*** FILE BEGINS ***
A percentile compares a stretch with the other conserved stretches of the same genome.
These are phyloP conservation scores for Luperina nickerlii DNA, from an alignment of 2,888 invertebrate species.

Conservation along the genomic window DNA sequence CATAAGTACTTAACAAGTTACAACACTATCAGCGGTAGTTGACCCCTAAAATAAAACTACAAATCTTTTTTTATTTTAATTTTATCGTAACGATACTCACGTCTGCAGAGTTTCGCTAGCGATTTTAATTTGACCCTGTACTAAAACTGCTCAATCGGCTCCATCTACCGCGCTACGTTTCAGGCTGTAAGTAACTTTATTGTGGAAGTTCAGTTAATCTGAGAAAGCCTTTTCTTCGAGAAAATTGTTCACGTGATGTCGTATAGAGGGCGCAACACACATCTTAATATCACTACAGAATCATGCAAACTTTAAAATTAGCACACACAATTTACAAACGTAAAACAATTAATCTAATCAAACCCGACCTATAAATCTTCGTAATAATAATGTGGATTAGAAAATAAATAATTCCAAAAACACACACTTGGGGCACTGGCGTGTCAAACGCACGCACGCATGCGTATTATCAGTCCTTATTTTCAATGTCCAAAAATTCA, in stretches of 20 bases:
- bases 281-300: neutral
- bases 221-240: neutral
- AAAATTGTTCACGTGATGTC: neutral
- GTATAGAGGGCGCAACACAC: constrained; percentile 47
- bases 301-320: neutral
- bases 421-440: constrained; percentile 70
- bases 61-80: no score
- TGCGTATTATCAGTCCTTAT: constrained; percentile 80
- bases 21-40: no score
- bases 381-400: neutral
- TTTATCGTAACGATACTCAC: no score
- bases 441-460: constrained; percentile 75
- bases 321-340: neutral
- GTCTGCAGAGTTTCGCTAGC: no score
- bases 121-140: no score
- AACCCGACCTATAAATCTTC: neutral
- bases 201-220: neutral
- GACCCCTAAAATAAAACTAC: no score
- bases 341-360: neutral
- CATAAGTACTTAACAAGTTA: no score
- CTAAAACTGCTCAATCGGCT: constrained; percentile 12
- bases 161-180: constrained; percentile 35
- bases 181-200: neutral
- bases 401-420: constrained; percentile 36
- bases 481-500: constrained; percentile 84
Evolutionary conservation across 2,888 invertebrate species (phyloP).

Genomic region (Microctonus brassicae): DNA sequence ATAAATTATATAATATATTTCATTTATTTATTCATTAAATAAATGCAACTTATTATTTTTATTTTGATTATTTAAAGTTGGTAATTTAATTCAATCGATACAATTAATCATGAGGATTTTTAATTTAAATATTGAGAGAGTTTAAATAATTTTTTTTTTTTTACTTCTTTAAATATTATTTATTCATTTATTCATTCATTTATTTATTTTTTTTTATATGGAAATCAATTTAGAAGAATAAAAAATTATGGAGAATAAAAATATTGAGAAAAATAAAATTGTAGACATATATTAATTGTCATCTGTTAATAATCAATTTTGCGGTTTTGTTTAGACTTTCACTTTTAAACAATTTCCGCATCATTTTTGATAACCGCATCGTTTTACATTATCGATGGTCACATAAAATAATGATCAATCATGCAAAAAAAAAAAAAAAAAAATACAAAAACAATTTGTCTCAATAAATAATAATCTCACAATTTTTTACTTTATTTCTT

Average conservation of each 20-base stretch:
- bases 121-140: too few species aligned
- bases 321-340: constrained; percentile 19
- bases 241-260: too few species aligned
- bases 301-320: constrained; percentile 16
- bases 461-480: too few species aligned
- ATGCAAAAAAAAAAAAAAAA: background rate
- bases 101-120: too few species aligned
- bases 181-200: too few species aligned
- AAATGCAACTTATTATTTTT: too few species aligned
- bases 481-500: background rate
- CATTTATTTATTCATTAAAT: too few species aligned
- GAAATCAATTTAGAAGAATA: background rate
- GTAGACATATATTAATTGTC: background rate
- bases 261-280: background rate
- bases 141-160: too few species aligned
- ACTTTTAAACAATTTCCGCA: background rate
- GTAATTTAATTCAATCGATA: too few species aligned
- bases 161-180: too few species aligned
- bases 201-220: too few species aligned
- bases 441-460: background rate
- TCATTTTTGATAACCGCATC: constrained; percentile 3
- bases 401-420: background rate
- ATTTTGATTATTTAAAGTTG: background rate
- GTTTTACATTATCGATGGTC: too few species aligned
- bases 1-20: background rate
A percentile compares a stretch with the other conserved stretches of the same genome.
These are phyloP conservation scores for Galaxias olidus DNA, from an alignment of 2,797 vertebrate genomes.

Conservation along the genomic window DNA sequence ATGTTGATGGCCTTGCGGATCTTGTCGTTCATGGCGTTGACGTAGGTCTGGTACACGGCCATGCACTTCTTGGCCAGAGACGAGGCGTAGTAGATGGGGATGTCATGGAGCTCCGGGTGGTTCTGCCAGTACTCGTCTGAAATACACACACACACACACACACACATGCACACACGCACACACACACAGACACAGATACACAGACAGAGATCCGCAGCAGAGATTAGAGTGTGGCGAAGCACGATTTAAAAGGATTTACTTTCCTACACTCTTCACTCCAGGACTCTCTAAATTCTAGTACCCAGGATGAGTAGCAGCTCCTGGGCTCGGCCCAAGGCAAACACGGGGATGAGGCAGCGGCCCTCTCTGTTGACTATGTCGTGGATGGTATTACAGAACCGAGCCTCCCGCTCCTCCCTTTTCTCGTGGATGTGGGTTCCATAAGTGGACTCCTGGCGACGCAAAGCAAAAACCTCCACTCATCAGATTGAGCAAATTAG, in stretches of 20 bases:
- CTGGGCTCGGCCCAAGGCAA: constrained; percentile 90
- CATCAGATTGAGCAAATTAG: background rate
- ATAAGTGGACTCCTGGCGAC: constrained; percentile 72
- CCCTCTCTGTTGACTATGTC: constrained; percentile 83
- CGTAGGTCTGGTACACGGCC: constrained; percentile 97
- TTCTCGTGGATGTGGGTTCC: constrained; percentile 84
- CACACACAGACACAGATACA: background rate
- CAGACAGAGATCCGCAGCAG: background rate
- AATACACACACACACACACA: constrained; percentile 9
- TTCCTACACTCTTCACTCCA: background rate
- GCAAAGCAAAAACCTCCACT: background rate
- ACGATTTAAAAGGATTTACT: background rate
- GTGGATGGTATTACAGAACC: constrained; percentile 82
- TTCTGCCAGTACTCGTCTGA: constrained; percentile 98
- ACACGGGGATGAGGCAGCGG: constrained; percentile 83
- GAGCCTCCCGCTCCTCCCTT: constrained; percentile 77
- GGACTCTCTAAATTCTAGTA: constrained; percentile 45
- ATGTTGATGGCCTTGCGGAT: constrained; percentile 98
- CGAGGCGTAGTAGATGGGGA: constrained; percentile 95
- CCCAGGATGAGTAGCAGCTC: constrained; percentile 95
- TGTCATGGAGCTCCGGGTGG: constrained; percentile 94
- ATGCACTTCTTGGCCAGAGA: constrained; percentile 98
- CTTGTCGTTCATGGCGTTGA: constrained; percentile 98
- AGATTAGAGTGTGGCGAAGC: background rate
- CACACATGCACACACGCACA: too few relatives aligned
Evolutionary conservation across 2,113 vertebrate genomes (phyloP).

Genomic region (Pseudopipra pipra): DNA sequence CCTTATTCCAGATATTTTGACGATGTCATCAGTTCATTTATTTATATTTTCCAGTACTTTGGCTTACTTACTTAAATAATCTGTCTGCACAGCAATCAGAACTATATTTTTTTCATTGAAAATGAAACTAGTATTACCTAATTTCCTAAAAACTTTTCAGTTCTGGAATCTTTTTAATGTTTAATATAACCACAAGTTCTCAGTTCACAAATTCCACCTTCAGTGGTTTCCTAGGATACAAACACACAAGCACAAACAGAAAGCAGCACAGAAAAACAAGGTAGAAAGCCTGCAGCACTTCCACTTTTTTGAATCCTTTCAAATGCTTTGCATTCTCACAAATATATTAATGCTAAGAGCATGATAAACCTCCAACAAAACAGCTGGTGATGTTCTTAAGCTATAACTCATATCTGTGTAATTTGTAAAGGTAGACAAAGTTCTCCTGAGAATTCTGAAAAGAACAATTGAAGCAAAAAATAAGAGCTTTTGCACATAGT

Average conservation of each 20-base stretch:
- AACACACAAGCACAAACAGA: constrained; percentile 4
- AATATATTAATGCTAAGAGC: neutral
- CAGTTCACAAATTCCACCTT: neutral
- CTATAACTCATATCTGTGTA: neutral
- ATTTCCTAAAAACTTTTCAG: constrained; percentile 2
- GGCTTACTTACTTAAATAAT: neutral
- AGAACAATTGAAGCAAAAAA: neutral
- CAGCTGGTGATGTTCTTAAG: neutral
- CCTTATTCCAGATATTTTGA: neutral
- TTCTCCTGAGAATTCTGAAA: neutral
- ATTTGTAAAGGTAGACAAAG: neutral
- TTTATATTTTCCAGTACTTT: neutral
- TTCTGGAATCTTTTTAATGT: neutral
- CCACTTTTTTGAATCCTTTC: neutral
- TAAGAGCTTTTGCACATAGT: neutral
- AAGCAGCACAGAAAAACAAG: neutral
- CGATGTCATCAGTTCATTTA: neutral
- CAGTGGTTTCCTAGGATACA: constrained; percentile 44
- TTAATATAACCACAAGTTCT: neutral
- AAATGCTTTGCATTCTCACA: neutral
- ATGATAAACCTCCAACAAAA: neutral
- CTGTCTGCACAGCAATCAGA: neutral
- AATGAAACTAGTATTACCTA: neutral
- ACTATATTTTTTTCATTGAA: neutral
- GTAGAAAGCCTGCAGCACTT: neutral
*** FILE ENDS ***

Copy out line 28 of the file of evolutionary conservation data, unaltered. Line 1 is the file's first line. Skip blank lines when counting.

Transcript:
- bases 481-500: constrained; percentile 84